There’s a tremendous satisfaction to cooking a mouthwatering meal, and seeing people you love enjoy it while youâ€™re eating with them. Watching them enjoy the meal you’ve made, gives you a double pleasure! The Brunel Visualizations team is, metaphorically speaking, in this situation with their project. To be clear, Brunel Visualizations is a domain-specific language that defines a set of composable atomic â€śactionsâ€ť that, when stitched together, produce an extraordinarily large variety of data visualizations.
I wrote some code last year to help me manage the developerWorks Open projects, particularly caching some stats pulled from GitHub. I needed to show the data pictorially. Of course, my first thought was to use Brunel Visualizations, one of the projects I advocate for. I went to their site and pulled down the relevant code and began using it. I used Node.js in the backend, jQuery in the frontend, and Cloudant as the backing store. That was my â€śangularlessâ€ť CEAN stack. As the coordinator of our Tech Talk series, I use that app to gauge the projects’ health and to gain insight into which project owners I should invite to our talks.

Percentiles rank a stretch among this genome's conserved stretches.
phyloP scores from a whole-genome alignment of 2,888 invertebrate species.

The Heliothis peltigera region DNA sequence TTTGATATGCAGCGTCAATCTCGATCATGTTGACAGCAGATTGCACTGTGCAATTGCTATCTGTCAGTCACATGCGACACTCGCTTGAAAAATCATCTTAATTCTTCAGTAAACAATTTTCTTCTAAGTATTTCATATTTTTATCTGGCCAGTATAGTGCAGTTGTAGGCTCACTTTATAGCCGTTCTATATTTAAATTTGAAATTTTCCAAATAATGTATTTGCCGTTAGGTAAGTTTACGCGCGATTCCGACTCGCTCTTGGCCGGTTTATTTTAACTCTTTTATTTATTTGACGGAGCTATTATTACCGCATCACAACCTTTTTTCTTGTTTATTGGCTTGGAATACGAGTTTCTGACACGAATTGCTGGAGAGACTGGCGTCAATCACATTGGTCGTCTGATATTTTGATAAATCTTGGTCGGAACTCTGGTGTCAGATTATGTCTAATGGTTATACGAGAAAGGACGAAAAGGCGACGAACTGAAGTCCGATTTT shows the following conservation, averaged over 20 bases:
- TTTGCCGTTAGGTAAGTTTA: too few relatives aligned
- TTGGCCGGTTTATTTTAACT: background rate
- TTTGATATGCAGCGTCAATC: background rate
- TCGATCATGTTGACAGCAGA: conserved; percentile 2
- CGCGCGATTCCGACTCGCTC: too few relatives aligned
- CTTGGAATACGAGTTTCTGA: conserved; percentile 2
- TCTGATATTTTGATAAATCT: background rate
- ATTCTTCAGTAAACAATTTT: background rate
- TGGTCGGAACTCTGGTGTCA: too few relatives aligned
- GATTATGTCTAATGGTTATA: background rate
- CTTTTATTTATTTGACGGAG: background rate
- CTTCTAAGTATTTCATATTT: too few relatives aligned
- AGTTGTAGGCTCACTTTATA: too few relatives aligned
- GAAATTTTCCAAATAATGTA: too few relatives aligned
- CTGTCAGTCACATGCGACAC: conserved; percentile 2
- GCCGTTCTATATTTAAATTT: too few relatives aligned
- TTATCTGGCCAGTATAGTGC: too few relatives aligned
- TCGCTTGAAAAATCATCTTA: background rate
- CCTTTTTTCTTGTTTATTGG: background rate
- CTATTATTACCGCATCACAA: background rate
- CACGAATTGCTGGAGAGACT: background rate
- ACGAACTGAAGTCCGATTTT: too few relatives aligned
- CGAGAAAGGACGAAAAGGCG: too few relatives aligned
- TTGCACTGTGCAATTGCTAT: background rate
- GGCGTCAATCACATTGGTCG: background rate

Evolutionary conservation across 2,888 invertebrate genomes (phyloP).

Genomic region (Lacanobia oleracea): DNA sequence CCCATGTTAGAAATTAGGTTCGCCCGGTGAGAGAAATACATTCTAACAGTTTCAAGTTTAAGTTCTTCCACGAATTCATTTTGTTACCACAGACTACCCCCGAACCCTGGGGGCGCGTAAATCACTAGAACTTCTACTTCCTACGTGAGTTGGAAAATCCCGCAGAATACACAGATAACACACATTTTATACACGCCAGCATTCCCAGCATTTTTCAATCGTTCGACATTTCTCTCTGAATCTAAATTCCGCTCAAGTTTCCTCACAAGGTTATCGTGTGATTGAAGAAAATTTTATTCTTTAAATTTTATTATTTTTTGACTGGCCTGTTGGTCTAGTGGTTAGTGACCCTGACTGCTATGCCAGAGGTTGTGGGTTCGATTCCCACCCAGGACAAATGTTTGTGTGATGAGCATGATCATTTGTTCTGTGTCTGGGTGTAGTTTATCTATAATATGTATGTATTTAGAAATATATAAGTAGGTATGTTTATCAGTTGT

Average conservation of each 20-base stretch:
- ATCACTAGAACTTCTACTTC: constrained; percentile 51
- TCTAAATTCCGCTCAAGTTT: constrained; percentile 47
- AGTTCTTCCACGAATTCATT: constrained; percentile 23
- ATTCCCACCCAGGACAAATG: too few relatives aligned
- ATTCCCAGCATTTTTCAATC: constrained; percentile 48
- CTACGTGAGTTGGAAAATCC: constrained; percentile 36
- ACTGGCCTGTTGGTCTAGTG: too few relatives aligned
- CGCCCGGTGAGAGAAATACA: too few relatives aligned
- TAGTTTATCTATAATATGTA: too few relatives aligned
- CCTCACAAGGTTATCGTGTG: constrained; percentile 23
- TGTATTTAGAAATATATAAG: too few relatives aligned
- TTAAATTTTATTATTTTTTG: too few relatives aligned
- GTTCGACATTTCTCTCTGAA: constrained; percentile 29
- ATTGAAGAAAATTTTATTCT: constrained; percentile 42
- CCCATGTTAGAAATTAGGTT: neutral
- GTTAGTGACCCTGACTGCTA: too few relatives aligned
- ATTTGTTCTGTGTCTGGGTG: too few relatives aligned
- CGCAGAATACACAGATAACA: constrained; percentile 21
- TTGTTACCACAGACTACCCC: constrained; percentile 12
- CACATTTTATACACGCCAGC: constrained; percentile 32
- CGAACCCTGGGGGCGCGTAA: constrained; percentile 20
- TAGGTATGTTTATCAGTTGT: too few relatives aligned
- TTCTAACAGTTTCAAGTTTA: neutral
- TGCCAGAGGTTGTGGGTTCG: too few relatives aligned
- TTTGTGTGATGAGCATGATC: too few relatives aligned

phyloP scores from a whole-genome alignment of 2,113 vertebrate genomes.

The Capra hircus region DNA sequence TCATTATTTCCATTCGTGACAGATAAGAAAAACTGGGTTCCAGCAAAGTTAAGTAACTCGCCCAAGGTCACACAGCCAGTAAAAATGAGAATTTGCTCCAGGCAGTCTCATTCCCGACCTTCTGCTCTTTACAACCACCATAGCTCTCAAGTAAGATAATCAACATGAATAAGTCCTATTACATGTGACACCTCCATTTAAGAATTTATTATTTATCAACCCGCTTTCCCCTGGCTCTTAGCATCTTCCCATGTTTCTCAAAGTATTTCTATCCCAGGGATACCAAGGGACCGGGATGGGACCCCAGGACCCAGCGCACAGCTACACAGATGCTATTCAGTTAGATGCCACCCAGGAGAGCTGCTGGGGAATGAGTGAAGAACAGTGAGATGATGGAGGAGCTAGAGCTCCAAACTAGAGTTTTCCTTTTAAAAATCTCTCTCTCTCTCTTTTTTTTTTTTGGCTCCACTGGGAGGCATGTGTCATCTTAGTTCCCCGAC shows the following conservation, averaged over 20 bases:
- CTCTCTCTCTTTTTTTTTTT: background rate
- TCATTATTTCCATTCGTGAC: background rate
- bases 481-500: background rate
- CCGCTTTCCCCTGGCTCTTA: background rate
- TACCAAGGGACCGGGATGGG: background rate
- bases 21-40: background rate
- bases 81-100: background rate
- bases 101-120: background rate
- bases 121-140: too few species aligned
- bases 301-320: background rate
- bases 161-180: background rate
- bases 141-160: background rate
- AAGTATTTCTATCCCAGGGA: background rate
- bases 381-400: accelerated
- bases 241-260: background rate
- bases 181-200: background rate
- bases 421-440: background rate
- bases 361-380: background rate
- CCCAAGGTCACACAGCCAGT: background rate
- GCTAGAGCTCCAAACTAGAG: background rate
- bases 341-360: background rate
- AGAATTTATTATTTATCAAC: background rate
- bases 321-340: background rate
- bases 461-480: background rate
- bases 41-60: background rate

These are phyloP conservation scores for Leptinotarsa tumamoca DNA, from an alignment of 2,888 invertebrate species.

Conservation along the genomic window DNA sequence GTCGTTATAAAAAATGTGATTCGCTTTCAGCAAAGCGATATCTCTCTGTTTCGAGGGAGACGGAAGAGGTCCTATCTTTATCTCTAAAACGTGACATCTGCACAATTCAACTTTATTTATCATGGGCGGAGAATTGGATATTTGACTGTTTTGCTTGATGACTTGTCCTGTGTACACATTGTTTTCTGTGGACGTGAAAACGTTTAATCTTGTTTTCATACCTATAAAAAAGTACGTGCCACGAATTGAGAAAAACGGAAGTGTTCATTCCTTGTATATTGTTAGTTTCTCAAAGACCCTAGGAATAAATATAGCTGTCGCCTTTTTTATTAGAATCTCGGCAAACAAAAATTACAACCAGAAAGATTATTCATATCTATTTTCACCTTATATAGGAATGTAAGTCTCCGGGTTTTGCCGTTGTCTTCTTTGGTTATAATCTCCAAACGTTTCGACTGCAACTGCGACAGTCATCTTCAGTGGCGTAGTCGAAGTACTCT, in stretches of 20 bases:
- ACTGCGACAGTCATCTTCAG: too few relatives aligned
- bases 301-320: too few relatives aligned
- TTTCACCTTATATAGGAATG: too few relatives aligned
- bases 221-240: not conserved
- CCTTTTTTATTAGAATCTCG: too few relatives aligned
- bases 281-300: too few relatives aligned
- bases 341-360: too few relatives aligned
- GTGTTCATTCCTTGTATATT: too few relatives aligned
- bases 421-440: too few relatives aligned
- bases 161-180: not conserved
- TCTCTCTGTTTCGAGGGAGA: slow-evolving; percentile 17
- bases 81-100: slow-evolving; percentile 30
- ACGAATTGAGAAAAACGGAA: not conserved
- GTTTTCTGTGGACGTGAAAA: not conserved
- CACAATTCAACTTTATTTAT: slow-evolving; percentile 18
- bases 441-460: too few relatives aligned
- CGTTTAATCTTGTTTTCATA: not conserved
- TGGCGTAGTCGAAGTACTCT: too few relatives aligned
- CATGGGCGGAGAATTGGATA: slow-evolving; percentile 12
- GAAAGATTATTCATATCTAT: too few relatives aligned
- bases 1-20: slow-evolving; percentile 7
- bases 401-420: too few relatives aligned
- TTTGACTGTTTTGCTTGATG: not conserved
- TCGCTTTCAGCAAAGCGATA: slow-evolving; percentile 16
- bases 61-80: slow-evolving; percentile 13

Top committers for the last six months
The Bluemix documentation project is the most active of our projects. Already for the month of February, their commits count is over 100.
Our next most active project is Eclipse OMR. If you are writing runtimes for the cloud and want to approach the problem from a building-blocks perspective while not creating all the blocks yourself, then OMR is your guy. Our first Tech Talk of the year featured this project, and Mark Stoodley (@mstoodle) hit a home run. Because his chat was so well received, we’re looking to bring Mark back later this year for round two.
Amalgam8 is our third busiest project. I am showing their stats with a chord chart–one of my favorites from Brunel.
And there you have it. You don’t have to be a cook to enjoy someone’s culinary masterpieces. Dan Rope did enjoy his own cooking. Good for him. I feel like I am cooking by osmosis. I mix the projects I look after, using their code to do real work, creating an app that makes my work easier, and using that information to make better decision about the Tech Talks I supervise. Let’s say that I can at least create a tossed salad.